9. diamond3 thread starter macrumors 6502a

    Oct 6, 2005
    Well, I figured out a solution for now. I'm taking the VHS tapes --> camcorder -firewire-->mac pro --> iMovie 09 to create the DV file.
    Then, after the first tape has imported I start importing the next tape.
    I then open up mpeg streamclip, open the iMovie events folder, select the project folder, and then open the dv file that was created. With mpeg streamclip, i'm able to export it as h264, and change the audio output to mono. This takes about 15 minutes or so to encode, so I am done before my next vhs ends.

    Since this the source is from a vhs, i'm going with a 50% reduction in video quality and 96kbs audio. The quality seems to be okay compared to the original source. It is an animated cartoon series on VHS which is why i'm able to get away with the low audio and video quality. The end file for a ~25min video is around 300mb.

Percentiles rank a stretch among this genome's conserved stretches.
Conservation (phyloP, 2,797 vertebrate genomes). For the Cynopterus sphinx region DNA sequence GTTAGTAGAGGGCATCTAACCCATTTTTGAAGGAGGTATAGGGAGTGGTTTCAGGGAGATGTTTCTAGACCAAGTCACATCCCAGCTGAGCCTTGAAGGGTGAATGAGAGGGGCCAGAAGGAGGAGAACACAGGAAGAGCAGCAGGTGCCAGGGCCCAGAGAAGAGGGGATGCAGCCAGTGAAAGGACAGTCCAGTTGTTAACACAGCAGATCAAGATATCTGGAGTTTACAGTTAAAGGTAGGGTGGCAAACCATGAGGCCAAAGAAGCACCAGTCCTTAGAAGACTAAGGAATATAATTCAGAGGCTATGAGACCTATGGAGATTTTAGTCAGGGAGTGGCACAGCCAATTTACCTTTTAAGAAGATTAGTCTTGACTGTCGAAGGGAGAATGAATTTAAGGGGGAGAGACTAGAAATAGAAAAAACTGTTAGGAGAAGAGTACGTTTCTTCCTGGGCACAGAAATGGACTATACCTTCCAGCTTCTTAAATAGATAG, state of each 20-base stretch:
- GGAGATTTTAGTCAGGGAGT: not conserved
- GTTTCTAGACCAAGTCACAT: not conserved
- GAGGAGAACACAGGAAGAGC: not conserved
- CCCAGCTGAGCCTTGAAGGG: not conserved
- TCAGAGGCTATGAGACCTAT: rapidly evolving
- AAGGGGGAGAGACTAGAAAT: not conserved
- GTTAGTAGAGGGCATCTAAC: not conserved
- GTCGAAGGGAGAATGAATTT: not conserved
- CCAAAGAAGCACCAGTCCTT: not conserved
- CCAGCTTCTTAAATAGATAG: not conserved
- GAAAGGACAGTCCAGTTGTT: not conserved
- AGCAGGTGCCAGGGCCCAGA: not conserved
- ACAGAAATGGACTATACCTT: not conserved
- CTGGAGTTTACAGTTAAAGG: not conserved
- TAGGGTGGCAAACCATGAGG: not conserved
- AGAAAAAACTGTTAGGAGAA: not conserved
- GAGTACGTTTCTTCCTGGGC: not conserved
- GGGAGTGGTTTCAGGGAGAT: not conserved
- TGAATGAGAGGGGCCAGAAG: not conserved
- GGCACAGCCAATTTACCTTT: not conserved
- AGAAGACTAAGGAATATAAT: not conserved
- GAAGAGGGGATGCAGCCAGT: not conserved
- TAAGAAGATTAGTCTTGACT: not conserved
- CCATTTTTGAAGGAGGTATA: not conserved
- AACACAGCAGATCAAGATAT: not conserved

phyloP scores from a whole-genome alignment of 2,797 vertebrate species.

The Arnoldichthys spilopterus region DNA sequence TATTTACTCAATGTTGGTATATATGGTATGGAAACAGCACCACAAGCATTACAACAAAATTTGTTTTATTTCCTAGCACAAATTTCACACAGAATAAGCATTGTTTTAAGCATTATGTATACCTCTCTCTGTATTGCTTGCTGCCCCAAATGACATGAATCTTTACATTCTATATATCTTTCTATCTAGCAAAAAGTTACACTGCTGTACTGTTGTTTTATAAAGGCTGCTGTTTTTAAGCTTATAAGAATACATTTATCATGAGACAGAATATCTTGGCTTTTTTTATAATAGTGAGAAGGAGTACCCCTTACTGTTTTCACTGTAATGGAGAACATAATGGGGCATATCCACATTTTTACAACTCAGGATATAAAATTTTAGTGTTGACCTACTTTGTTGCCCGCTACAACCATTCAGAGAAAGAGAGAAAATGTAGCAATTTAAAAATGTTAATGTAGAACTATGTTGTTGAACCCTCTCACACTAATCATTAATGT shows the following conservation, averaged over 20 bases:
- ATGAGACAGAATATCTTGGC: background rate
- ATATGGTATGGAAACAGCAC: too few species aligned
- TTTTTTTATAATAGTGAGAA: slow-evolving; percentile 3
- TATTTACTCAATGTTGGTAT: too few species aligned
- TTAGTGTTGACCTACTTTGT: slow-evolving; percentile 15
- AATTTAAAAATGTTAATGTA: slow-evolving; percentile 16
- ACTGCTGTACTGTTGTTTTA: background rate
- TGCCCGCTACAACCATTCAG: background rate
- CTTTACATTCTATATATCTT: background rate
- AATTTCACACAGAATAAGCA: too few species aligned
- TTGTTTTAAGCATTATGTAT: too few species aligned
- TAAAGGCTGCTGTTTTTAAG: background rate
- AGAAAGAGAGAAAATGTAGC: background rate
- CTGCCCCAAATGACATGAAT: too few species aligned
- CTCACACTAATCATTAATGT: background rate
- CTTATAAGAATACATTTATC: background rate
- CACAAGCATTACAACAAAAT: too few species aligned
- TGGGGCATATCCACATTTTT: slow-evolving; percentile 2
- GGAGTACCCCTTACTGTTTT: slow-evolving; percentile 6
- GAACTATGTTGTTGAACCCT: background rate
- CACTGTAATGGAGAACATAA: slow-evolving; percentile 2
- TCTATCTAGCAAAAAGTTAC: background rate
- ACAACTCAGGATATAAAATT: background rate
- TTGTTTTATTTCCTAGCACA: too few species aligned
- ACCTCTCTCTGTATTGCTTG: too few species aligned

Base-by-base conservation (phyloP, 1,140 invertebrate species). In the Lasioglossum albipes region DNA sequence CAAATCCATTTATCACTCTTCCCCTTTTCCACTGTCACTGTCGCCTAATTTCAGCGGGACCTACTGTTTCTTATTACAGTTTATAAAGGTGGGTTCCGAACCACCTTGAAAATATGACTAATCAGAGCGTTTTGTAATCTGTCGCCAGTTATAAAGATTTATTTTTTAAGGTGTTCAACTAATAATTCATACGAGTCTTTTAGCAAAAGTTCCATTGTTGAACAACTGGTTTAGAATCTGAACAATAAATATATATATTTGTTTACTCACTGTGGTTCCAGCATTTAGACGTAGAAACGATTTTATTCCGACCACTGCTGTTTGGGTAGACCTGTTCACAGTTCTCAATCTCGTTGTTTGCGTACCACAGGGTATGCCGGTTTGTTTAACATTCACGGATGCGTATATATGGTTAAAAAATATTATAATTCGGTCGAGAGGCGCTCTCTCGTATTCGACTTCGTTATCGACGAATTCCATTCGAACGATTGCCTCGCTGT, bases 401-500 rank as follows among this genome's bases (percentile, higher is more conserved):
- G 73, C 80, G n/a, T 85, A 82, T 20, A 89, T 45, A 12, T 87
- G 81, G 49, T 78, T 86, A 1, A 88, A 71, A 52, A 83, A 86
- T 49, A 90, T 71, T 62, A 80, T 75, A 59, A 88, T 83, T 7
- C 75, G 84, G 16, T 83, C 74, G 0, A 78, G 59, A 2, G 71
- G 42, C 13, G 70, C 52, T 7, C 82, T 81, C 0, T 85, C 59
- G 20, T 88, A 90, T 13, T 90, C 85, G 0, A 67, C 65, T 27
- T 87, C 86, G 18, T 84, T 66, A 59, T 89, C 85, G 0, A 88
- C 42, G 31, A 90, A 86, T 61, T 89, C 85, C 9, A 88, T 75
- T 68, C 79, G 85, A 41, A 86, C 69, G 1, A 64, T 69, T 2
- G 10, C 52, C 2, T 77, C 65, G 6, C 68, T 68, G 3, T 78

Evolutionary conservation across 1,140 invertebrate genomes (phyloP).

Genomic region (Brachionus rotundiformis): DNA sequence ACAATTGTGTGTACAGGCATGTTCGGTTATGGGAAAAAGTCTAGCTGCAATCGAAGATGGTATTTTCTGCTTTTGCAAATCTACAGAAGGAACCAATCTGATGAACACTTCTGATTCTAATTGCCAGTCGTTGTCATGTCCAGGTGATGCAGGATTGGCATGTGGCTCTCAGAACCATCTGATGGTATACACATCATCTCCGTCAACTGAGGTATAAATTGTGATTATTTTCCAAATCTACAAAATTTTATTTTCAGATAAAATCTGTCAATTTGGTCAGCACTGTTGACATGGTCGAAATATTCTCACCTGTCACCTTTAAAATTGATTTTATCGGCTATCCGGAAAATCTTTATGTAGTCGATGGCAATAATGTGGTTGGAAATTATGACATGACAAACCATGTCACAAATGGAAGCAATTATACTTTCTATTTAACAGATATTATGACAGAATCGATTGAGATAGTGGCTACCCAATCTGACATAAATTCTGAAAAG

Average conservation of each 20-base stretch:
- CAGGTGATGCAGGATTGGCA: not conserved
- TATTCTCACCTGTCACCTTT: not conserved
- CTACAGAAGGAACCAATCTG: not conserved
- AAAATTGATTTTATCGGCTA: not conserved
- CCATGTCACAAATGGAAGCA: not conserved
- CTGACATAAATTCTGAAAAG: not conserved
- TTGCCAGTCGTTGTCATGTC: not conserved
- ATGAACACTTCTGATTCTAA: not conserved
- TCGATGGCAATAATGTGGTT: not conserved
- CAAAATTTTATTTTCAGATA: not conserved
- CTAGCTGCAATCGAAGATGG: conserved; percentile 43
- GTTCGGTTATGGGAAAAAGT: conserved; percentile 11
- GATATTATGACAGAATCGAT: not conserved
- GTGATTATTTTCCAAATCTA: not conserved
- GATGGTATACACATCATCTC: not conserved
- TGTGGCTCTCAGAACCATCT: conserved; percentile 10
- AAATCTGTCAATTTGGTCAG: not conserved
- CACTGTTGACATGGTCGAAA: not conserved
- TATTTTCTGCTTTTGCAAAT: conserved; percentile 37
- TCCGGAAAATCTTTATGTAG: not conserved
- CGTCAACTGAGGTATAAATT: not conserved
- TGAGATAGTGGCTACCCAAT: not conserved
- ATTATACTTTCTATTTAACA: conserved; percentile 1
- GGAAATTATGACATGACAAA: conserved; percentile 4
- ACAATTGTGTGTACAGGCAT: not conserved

10. JYork23 macrumors member

    Jan 16, 2008
    Excellent decision on the workflow! MPEG Streamclip is the tool of choice for those of us who need to rip (unprotected/uncopyrighted) material from DVD for editing.

    One more thought on the codec. I have Final Cut Studio installed. When I create graphics only content, I use the "Animation" codec. I don't know if it's available to you in non-Final Cut installed systems, but that might be a better choice for codec than DV for this material.

    Soon, we will have a world without VHS. This is good.
  11. diamond3 thread starter macrumors 6502a

    Oct 6, 2005
    Yeah, I've been surprised with MPEG streamclip. I can set the in and out points to my DV file so I don't have to worry about starting and stopping the import at exactly the right spot as well as de-interlace.

Share This Page